Another trade deadline has come and passed in the NBA, and yet again, it hasn’t quite lived up to the hype. The 2013 and 2014 trade deadlines were quite similar, with one or two legitimate deals and a couple very small deals sprinkled in. One of the two biggest trades of the day involved two of the teams that were expected to be the most active, the Philadelphia 76ers and the Cleveland Cavaliers.
The first trade to happen on Thursday, the deadline day, involved the Cavaliers trading Earl Clark, Henry Sims and two second round picks to the 76ers in exchange for Spencer Hawes. The trade can be looked at as negative and positive for both sides, and we will take a look at both views for each team in the following paragraphs.
First, we can look at it from the Cavs’ perspective:
Positive: The Cavaliers clearly needed floor spacing; this is obvious. Other than Kyrie Irving and sometimes Dion Waiters, C.J. Miles, Anthony Bennett and Matthew Dellavedova, the Cavaliers have no legitimate three-point threats. Acquiring Hawes gives the Cavs a stretch-five that can space the floor, making it much easier for the guards, particularly Irving and Waiters, to get into the paint and either finish at the rim or kick it out for a wide open three-pointer.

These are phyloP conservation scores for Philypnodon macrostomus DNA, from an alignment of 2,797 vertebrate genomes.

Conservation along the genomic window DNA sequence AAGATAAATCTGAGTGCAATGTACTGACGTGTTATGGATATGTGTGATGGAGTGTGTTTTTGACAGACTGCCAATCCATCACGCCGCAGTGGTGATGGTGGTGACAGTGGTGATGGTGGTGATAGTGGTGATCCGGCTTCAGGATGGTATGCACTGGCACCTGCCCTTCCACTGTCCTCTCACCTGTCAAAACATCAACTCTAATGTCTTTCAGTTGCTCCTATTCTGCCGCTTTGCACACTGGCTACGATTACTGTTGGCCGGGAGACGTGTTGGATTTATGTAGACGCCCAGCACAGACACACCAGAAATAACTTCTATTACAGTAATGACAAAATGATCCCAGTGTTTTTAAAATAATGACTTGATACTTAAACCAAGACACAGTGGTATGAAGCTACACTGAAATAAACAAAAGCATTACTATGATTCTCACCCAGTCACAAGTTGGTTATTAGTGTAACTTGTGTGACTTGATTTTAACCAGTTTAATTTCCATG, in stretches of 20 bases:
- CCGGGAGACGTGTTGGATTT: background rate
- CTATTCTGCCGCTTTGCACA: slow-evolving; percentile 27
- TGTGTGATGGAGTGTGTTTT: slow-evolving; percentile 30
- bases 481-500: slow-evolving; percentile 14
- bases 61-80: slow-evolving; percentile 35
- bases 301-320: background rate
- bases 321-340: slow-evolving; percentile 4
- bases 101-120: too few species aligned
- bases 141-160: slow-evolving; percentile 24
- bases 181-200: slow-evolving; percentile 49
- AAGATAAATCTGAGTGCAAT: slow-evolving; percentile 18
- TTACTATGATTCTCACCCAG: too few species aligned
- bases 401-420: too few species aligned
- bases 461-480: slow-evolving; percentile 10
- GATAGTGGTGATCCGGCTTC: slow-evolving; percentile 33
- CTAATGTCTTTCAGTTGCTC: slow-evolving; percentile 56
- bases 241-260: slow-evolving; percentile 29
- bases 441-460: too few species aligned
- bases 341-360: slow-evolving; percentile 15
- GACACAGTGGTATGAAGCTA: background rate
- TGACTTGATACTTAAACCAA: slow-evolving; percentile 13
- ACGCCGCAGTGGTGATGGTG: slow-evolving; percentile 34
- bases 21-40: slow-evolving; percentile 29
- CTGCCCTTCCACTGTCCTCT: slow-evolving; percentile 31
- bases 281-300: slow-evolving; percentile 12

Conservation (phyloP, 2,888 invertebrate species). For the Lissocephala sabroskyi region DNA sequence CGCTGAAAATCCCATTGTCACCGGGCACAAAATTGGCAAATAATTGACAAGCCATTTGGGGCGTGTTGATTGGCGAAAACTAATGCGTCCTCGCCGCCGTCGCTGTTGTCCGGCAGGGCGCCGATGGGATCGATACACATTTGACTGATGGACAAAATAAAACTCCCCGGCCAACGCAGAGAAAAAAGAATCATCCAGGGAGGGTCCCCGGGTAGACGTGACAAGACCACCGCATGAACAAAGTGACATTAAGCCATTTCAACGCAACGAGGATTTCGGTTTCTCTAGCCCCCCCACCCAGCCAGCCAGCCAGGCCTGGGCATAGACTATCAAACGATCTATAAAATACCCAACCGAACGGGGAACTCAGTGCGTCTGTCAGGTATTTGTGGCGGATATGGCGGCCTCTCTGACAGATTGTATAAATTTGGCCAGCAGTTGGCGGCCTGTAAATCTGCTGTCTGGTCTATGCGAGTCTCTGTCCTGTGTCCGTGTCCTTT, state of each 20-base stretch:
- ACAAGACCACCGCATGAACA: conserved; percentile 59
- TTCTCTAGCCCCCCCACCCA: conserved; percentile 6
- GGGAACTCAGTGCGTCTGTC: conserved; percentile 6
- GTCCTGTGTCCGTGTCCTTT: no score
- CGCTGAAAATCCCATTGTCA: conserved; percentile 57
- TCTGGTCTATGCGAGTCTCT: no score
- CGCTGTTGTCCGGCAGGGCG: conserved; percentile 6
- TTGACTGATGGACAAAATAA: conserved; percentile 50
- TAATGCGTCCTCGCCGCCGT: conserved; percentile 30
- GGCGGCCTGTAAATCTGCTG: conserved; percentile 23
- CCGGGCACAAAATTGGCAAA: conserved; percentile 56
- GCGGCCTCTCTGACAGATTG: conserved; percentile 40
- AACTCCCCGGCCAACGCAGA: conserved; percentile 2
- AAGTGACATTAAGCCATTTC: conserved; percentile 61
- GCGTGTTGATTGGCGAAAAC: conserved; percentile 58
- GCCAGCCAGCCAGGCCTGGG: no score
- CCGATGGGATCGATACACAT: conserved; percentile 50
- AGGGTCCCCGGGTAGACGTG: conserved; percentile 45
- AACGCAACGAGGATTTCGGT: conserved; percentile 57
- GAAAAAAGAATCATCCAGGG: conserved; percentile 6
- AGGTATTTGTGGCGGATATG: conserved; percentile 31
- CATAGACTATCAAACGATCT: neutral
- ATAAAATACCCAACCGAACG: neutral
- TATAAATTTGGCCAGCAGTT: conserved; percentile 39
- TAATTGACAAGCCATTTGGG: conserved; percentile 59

So far in 2013-14, Hawes is shooting — when rounding up — 40 percent from behind the three-point arc. He is a career 35 percent three point shooter. Another minor detail to keep in mind is that shedding Clark’s contract certainly gives the Cavs more cap flexibility in the summer.
Negative: The Cavs could have used a defensive-minded center. None of the Cavaliers’ current big men — Anderson Varejao, Tyler Zeller, Tristan Thompson and Anthony Bennett — can really be considered rim-protectors. Hawes, despite his 1.5 blocks per game, doesn’t necessarily bring much defense, especially as of late. Also, Zeller has been getting more minutes lately with Varejao being injured; he has been performing exceptionally well, averaging 10.6 points and 7.2 rebounds in 24 minutes over his last five games. Acquiring Hawes likely pushes Zeller down a few spots on the bench, further slowing his development.
Now we can look at this from the Sixers’ side:
Positive: Hawes probably wasn’t going to re-sign with the 76ers for next season, so at least they got something in return for him. Getting two second-round picks — something that would be a theme for the Sixers today — was certainly better than nothing. Sims and Clark will immediately step in and get significant minutes for the Sixers, but probably won’t hurt their obvious ‘tanking’ plan.
Negative: Hawes is probably worth a bit more than two bad players and a couple second round picks. Either the Sixers didn’t have many suitors for Hawes or they really didn’t have any better offers on the table. Getting any extra second round picks will help the Sixers’ rebuilding process, especially if they are able to use their excess picks to trade up in the draft.